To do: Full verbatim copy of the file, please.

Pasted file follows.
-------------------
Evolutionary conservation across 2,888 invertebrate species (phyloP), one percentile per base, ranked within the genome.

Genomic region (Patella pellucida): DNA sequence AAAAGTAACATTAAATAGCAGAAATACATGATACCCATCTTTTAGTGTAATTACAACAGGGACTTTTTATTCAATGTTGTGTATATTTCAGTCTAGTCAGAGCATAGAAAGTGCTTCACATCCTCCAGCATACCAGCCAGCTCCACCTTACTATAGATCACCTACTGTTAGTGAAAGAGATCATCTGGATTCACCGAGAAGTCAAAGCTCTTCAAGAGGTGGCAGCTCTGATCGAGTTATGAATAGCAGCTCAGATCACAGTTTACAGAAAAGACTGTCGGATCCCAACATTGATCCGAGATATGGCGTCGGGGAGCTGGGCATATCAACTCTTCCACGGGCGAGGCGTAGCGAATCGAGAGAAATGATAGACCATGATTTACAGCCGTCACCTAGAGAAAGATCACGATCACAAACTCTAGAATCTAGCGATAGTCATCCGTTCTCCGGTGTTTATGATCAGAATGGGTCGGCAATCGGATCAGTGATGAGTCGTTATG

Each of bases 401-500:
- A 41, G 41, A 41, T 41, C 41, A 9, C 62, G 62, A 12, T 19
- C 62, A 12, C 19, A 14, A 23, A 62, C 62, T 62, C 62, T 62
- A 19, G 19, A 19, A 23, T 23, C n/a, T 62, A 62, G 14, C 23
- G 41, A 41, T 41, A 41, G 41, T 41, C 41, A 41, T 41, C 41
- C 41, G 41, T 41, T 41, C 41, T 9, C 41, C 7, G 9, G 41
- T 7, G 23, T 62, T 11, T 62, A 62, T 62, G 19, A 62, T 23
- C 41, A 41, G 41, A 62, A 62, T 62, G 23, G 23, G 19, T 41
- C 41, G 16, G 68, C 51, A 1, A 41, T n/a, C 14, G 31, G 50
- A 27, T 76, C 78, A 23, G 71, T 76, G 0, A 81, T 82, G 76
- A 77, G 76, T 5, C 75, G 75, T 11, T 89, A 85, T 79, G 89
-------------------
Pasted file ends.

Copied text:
Evolutionary conservation across 2,888 invertebrate species (phyloP), one percentile per base, ranked within the genome.

Genomic region (Patella pellucida): DNA sequence AAAAGTAACATTAAATAGCAGAAATACATGATACCCATCTTTTAGTGTAATTACAACAGGGACTTTTTATTCAATGTTGTGTATATTTCAGTCTAGTCAGAGCATAGAAAGTGCTTCACATCCTCCAGCATACCAGCCAGCTCCACCTTACTATAGATCACCTACTGTTAGTGAAAGAGATCATCTGGATTCACCGAGAAGTCAAAGCTCTTCAAGAGGTGGCAGCTCTGATCGAGTTATGAATAGCAGCTCAGATCACAGTTTACAGAAAAGACTGTCGGATCCCAACATTGATCCGAGATATGGCGTCGGGGAGCTGGGCATATCAACTCTTCCACGGGCGAGGCGTAGCGAATCGAGAGAAATGATAGACCATGATTTACAGCCGTCACCTAGAGAAAGATCACGATCACAAACTCTAGAATCTAGCGATAGTCATCCGTTCTCCGGTGTTTATGATCAGAATGGGTCGGCAATCGGATCAGTGATGAGTCGTTATG

Each of bases 401-500:
- A 41, G 41, A 41, T 41, C 41, A 9, C 62, G 62, A 12, T 19
- C 62, A 12, C 19, A 14, A 23, A 62, C 62, T 62, C 62, T 62
- A 19, G 19, A 19, A 23, T 23, C n/a, T 62, A 62, G 14, C 23
- G 41, A 41, T 41, A 41, G 41, T 41, C 41, A 41, T 41, C 41
- C 41, G 41, T 41, T 41, C 41, T 9, C 41, C 7, G 9, G 41
- T 7, G 23, T 62, T 11, T 62, A 62, T 62, G 19, A 62, T 23
- C 41, A 41, G 41, A 62, A 62, T 62, G 23, G 23, G 19, T 41
- C 41, G 16, G 68, C 51, A 1, A 41, T n/a, C 14, G 31, G 50
- A 27, T 76, C 78, A 23, G 71, T 76, G 0, A 81, T 82, G 76
- A 77, G 76, T 5, C 75, G 75, T 11, T 89, A 85, T 79, G 89